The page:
Not even one full game. That’s how long Ottawa training camp standout Peter Regin stayed on the second line. It’s a story replayed in every NHL city. You’ve got to love the patience of NHL coaches who need to win if they want to stay employed. They are never far away from being the General Managers scapegoat of convenience.
The Senators have seemingly started the season strong, recording a 6-3-2 record in eleven games. Taking a closer look at those six wins, the Sens beat Toronto 2-1, the Islanders 3-2, Atlanta 4-2, Tampa Bay 7-1, a struggling Montreal 3-1 and Florida 4-3. The only team that was playing well at the time Ottawa played them were the Thrashers. If you add up the records of all six teams the Sens have beaten, they have a combined record of 19-31-12 including last night’s games. Underwhelming to say the least.
Two of the outright losses came when they played quality opponents. They lost to the Rangers 5-2 and then 4-1 to the defending champion Pens. Ottawa is not as good as they may look at the moment. A couple of bad breaks and this house of cards could very likely come tumbling down.
The past week has been very telling for the Sens. Last Thursday against Nashville, the sporting Sens spotted the visiting Predators to a three goal head start. Ottawa battled back with the next three tallies and then the teams played last goal wins until the overtime period where the Sens ultimately lost 6-5. This was against a Nashville team that averages fewer than two goals a game and has been shutout three times already this year.
Two nights later against a Bruins team playing without Marc Savard and Milan Lucic, the Sens were up 3-1 deep in the third period and gave up two late markers in the last minute and a half. Patrice Bergeron scored in the shootout to lock down the extra point for Boston.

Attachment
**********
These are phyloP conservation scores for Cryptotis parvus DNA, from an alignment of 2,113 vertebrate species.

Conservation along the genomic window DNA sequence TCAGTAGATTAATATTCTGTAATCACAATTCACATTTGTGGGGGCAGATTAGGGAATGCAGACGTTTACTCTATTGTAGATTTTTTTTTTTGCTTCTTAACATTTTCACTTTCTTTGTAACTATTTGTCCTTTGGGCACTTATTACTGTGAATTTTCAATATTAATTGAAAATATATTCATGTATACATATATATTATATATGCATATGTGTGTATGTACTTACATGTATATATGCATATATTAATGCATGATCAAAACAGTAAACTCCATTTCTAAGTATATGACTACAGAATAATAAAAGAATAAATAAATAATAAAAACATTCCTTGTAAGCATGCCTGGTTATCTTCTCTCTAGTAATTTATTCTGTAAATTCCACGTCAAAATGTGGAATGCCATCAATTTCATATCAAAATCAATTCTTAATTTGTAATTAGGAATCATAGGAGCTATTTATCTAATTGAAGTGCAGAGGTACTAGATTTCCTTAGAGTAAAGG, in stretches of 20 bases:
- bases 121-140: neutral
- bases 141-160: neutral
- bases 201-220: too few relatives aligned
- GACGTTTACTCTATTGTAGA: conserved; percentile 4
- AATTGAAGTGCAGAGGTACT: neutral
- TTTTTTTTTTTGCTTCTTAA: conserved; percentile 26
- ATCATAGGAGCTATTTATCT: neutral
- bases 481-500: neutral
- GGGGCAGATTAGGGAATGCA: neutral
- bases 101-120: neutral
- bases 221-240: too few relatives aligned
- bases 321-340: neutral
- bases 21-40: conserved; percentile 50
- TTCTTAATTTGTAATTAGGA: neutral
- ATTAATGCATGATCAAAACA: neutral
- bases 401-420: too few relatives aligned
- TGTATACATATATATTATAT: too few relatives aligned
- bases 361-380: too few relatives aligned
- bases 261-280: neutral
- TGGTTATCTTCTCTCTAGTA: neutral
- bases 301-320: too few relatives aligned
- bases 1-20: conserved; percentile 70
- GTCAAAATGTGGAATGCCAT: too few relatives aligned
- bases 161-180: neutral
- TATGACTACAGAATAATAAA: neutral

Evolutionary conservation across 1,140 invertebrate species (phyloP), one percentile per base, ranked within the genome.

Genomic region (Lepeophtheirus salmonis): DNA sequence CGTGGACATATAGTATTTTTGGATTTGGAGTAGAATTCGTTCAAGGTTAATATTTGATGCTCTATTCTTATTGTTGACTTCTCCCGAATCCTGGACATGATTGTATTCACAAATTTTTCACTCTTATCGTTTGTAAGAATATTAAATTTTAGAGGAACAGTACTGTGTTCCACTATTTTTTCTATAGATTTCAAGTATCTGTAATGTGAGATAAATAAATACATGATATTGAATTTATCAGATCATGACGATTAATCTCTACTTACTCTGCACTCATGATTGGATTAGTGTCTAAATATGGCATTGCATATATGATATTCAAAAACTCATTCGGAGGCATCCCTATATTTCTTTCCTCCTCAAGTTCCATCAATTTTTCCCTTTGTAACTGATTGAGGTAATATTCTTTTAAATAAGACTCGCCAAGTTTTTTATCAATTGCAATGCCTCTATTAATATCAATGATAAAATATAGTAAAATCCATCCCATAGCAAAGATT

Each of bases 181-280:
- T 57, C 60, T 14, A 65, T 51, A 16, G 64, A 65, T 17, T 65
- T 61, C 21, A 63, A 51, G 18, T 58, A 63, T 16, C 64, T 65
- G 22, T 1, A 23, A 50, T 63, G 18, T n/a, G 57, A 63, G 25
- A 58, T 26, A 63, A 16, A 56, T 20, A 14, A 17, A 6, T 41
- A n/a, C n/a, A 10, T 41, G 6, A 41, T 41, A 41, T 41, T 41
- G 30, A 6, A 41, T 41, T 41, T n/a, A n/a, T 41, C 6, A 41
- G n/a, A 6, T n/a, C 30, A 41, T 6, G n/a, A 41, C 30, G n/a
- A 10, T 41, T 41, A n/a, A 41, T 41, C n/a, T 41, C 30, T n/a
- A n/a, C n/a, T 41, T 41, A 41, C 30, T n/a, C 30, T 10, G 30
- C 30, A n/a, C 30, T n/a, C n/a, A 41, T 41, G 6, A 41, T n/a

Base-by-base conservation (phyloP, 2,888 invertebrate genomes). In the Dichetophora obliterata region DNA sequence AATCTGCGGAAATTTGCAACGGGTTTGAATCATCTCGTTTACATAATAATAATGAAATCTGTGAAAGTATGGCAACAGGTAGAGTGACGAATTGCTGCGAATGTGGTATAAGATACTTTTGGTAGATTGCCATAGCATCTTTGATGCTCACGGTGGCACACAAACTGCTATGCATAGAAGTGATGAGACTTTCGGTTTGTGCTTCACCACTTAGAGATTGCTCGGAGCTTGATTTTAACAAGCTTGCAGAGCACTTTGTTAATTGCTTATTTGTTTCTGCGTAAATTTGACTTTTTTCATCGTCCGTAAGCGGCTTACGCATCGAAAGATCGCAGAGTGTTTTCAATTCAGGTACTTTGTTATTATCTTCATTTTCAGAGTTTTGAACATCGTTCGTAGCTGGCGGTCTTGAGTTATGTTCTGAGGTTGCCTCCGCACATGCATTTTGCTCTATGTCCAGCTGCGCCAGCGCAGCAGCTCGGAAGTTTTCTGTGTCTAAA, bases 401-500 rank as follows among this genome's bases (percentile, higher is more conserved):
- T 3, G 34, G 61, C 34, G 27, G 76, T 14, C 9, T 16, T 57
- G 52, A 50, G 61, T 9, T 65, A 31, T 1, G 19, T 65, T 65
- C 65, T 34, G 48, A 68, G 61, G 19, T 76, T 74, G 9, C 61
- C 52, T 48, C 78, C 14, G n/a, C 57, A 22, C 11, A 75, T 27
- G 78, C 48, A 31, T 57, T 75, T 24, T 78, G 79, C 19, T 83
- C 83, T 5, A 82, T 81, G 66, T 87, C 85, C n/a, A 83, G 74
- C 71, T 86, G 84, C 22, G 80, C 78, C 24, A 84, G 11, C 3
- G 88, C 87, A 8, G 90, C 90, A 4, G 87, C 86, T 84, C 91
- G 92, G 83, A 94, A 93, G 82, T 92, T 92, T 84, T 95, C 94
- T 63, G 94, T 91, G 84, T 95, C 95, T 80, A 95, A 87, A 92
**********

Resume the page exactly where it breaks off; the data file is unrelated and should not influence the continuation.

Last night without Jason Spezza in the line up, Ottawa looked lethargic in a 5-2 loss and were outworked by Tampa Bay, a team they had easily beaten earlier this season. Granted the Sens were playing the second night of a back-to-back and one of their top players was out of the line up, but those are only excuses.
The Sens GM, Bryan Murray has had trouble keeping the same head coach behind the bench in consecutive years (other than himself) since dismissing Jacques Martin after another disappointing playoff in 2004.
Martin was replaced by the 63-year-old Bryan Murray who coached 164 games between 2005 and 2007. He was followed by 53-year-old John Paddock, who was fired after only 64 games during the 2007-08 season.
Ottawa started 2008-09 by signing a new head coach to a three year deal in June of 2008. The 49-year-old Craig Hartsburg lasted a meagre 48 games before being let go.
The 39-year-old Cory Clouston took over for Hartsburg and was able to staunch the bleeding to finish out the year. Murray then signed the young head coach to a two year deal. Clouston’s handling of Dany Heatley played a key role in the former two time 50 goal scorer’s departure from the Senators.